• O'Dell C.
      • Wheless J.W.
      • Cloyd J.
      The personal and financial impact of repetitive or prolonged seizures on the patient and family.
      ].
      In a long-term Finnish prospective observational study, patients newly diagnosed with epilepsy (N = 120) were followed up for a mean of 37 years (median, 40 years; range, 11–42 years). During that time, those with seizure clusters were significantly less likely than those without seizure clusters to achieve remission during treatment and were more likely to have drug-resistant epilepsy; they also had a higher mortality rate [
      • Sillanpää M.
      • Schmidt D.
      Seizure clustering during drug treatment affects seizure outcome and mortality of childhood-onset epilepsy.
      ]. More recently, a US survey-based study of disease burden in 861 respondents (259 adult patients with seizure clusters, 263 caregivers, 339 clinicians) [
      • Penovich P.E.
      • Buelow J.
      • Steinberg K.
      • Sirven J.
      • Wheless J.
      Burden of seizure clusters on patients with epilepsy and caregivers: survey of patient, caregiver, and clinician perspectives.
      ] found that the perceived impact of seizure clusters was greater among patients and caregivers than clinicians. Almost 70% of patients with seizure clusters reported an association with negative career effects, and most patients also reported that seizure clusters led to exhaustion, mental slowness/confusion, stress, and a sense of helplessness and fear. Most respondents reported that seizure clusters had made patients' lives miserable. Moreover, the majority of caregivers reported that patient care had a negative effect on their own health and quality of life [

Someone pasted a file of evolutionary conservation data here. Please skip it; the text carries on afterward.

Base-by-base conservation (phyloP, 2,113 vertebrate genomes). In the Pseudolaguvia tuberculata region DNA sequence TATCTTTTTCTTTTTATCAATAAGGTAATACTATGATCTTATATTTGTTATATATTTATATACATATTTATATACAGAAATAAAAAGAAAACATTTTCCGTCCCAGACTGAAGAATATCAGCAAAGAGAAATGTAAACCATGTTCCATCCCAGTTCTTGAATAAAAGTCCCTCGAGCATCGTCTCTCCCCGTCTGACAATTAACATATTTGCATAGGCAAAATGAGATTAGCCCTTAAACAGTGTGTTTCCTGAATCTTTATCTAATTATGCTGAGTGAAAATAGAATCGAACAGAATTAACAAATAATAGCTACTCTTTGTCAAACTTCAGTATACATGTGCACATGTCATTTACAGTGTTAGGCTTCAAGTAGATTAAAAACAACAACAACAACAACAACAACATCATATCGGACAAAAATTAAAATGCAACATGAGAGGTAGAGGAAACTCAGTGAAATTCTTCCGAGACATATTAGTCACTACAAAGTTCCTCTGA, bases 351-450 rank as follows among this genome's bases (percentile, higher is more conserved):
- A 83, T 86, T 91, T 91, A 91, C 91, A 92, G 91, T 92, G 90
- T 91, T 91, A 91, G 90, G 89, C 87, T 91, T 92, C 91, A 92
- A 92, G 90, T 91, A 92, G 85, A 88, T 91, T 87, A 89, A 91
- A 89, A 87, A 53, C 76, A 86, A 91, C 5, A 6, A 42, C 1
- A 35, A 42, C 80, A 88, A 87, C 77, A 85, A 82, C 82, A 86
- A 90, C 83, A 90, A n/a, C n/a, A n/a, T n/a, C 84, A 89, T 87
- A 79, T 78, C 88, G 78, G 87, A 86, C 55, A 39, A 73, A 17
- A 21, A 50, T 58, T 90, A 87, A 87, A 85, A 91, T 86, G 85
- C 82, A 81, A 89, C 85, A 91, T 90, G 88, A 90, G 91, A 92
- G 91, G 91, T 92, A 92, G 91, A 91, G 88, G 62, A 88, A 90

• Penovich P.E.
      • Buelow J.
      • Steinberg K.
      • Sirven J.
      • Wheless J.
      Burden of seizure clusters on patients with epilepsy and caregivers: survey of patient, caregiver, and clinician perspectives.
      ]. It should be noted that a prospective study of patients with epilepsy (N = 247) found that those with seizure clusters were not at increased risk for injuries or emergency department (ED) visits. In this study, isolated seizures versus seizure clusters were found to be more strongly associated with seizure-related injuries (88% vs 12%, respectively) and ED visits (76% vs 24%), though the associations between seizure type and injuries or ED visits were not significant (P = 0.137 and P = 0.272, respectively) [
      • Detyniecki K.
      • O'Bryan J.
      • Choezom T.
      • Rak G.
      • Ma C.
      • Zhang S.
      • et al.
      Prevalence and predictors of seizure clusters: a prospective observational study of adult patients with epilepsy.
      ].
      In summary, although estimates vary widely, seizure clusters are highly prevalent among patients undergoing medical treatment for epilepsy. Seizure clusters appear to be associated with more severe disease and are associated with substantial burdens across multiple domains, including clinical (potential for disease progression/premature mortality), health-related quality of life, and financial. These observations strongly suggest that an outpatient rescue strategy, including acute rescue treatments for seizure clusters, is essential and should be introduced as part of a management plan upon diagnosis of epilepsy [